George Howell Mamuto AB

Discuss flavors, brew temperatures, blending, and cupping notes.
BillBurrGrinder
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Postby BillBurrGrinder » Apr 05, 2018, 6:48 pm

I most thankfully received a sample of Mamuto AB espresso from George Howell. I am still a little green on origins and differences in regions and so I am not quite sure how to pull this. Any suggestions?

I'm thinking higher temp due to higher altitude beans being more acidic? Not from experience, watched a George Howell video on YouTube.

Looking for dose, time, temp, Brew Ratio Suggestions.

Any help is much appreciated!

Thanks.

BillBurrGrinder
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Postby BillBurrGrinder » Apr 05, 2018, 7:55 pm

1st attempt:

17g in
34g out
:33sec
202 f

Taste is... like wine. I enjoyed it. Like I brewed espresso dry red wine. I've had other espressos taste sourish, like red wine before and was initially put off by it but this tasted interesting to me...maybe I'm getting used to it.

Is this what people describe as "fruity" when describing flavor notes? I'm trying to understand and you are all the only ones I have to seek guidance and understanding from.

Body was thin, Crema was a milky and very uniform in color, the color of a peanut shell or light peanut butter.

There was an underlying "coffee" flavor that lingered and I think I still taste it.

Thoughts? Does this coffee highlight the acidic side of espresso or should I try to eliminate the "red wine" flavor?

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TomC
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Postby TomC » Apr 05, 2018, 8:02 pm

Brew it as drip. Don't $#*&Q% it up with an espresso machine.

BillBurrGrinder
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Postby BillBurrGrinder » replying to TomC » Apr 05, 2018, 8:51 pm

Isn't this intended as espresso?

I would try it as drip but unfortunately I do not have a grinder capable for drip. I was thinking this might be great for an americano though??

mivanitsky
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Postby mivanitsky » Apr 05, 2018, 9:00 pm

TomC wrote:Brew it as drip. Don't $#*&Q% it up with an espresso machine.


Really,Tom? I think half the fun of espresso is these types of coffee/roasts. Surely you can do this with your EG1.

Don't stomp on the poor man's buzz!

RyanJE
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Postby RyanJE » Apr 05, 2018, 9:03 pm

TomC wrote:Brew it as drip. Don't $#*&Q% it up with an espresso machine.


It's roasted for espresso. Maybe you are thinking of the AA which is only drip, and outstanding.

I had the AB espresso about a month ago and had good results with 1: 1.66 to 2 ratios. For me it was very grape like, so yes red wine ish but not in a sour way. Also oddly a bit of a phosphoric snap and sometimes peppery and tomato like. More the later on drip but all in a good complex way rather than bad.... For some reason when I start to get into 1:2 ratios and longer on most coffees at home it's too harsh? Right now I have honey badger from intelli and it's straight lemon juice no matter how I pull it. Eek.

The thing about the Howell coffees I had (4 different beans) was that I noticed they were hard to screw up. The windows for good taste were very wide on both drip and espresso. Some coffees I get from other roasters feel like they are impossible to get exactly what I want out of..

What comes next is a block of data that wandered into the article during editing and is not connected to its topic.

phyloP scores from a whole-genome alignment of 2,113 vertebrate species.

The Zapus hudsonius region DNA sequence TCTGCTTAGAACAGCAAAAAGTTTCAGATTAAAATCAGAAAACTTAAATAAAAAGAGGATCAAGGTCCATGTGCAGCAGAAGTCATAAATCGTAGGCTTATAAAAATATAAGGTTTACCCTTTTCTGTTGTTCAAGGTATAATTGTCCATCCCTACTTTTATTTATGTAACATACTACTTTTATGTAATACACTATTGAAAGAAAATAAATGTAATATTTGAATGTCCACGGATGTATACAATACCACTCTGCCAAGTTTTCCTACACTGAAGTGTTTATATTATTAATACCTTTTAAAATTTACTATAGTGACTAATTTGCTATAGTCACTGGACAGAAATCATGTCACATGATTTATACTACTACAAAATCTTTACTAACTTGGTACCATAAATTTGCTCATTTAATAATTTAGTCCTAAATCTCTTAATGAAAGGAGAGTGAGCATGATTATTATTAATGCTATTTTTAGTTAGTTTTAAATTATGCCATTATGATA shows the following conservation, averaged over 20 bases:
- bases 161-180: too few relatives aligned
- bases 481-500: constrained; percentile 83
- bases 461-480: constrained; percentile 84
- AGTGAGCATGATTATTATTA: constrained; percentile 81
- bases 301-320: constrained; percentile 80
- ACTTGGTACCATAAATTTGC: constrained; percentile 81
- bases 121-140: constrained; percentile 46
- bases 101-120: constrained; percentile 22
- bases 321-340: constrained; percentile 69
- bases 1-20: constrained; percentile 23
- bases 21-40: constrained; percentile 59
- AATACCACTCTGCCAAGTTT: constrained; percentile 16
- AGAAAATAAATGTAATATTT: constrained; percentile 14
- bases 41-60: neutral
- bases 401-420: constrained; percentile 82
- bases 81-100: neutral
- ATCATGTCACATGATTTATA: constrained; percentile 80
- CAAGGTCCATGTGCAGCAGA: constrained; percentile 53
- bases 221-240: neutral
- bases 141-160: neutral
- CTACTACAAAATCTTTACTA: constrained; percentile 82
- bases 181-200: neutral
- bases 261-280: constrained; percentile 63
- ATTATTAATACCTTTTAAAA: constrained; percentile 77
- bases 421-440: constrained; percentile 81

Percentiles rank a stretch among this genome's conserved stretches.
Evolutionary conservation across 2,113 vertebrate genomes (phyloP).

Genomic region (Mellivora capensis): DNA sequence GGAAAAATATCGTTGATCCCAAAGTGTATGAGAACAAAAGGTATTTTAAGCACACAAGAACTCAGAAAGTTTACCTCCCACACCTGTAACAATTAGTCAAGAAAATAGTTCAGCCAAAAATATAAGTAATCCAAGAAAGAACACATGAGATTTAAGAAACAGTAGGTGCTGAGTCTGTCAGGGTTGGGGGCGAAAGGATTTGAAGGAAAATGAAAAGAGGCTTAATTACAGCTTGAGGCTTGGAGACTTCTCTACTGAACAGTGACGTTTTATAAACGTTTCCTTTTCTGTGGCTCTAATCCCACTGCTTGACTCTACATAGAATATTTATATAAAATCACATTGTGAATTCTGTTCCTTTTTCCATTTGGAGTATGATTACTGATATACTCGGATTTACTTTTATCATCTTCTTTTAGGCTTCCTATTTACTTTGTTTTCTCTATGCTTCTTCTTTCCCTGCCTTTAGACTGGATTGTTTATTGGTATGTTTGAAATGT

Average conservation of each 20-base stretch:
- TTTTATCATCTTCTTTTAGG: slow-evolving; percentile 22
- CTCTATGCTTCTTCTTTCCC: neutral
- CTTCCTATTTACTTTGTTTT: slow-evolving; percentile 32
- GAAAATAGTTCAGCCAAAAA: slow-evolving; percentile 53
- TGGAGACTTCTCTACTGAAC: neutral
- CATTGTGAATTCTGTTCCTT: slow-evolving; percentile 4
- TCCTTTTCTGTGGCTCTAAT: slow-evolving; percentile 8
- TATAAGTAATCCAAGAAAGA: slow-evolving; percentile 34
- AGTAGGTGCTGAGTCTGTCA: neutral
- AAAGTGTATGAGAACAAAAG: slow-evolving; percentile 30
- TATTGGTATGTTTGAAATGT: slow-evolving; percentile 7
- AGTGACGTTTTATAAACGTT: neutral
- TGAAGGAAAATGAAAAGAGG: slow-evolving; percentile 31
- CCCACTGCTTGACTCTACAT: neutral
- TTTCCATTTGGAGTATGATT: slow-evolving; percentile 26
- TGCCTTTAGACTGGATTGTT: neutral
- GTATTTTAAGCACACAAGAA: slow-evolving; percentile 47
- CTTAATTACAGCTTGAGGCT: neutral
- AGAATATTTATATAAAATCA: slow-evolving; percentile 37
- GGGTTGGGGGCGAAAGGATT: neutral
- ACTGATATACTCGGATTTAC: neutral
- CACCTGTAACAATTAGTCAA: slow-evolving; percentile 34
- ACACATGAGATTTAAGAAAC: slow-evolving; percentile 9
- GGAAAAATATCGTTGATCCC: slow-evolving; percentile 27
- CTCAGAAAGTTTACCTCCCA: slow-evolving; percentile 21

I asked Howell for brew parameters for the bags I bought but they never responded, the coffees were all great tho!
I drink two shots before I drink two shots, then I drink two more....

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aecletec
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Postby aecletec » Apr 05, 2018, 9:20 pm

How much time does it take for your 1:2 and beyond? When my fav cafe does 1:3 with an EK it's still under 25s.

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TomC
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Postby TomC » Apr 05, 2018, 10:47 pm

mivanitsky wrote:Really,Tom? I think half the fun of espresso is these types of coffee/roasts. Surely you can do this with your EG1.

Don't stomp on the poor man's buzz!


The EG-1 was only a review unit, I don't own one. I suppose I could use the R120 if I was motivated though.

Yes, this coffee can likely be extracted ok with an espresso machine, but dollars to donuts, the best extraction of it is probably on the lines of a lungo extraction that would still be beat by a well crafted pour over.

I've had lots of Mamuto and count it amongst the very best coffees we can buy. I wouldn't want to try to compact all those flavor notes into a more concentrated hit. It's beautiful when brewed. Just my opinion. One of the very few roasters in this country who know how to roast, who also procures the finest coffees, I'd want to open up every flavor note and accent with a proper extraction.

BillBurrGrinder
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Postby BillBurrGrinder » replying to TomC » Apr 05, 2018, 11:53 pm

Does this hold true for most Kenya beans? What I'm gathering is most acidic, fruity coffees are better for drip/pour over. This was my first single origin espresso. What type of flavors in espresso would washed Kenya beans bring if added to an "espresso blend"?

Trying to get an idea of differences between different origin or varietals in taste, body etc.

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TomC
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Postby TomC » Apr 05, 2018, 11:58 pm

Kenyan coffees are amongst my absolute favorites in the world. Probably even over the finest Ethiopians :oops: That being said, they're not that easy to extract well, with their often times lopsided acidity, it's not well suited for espresso IMO.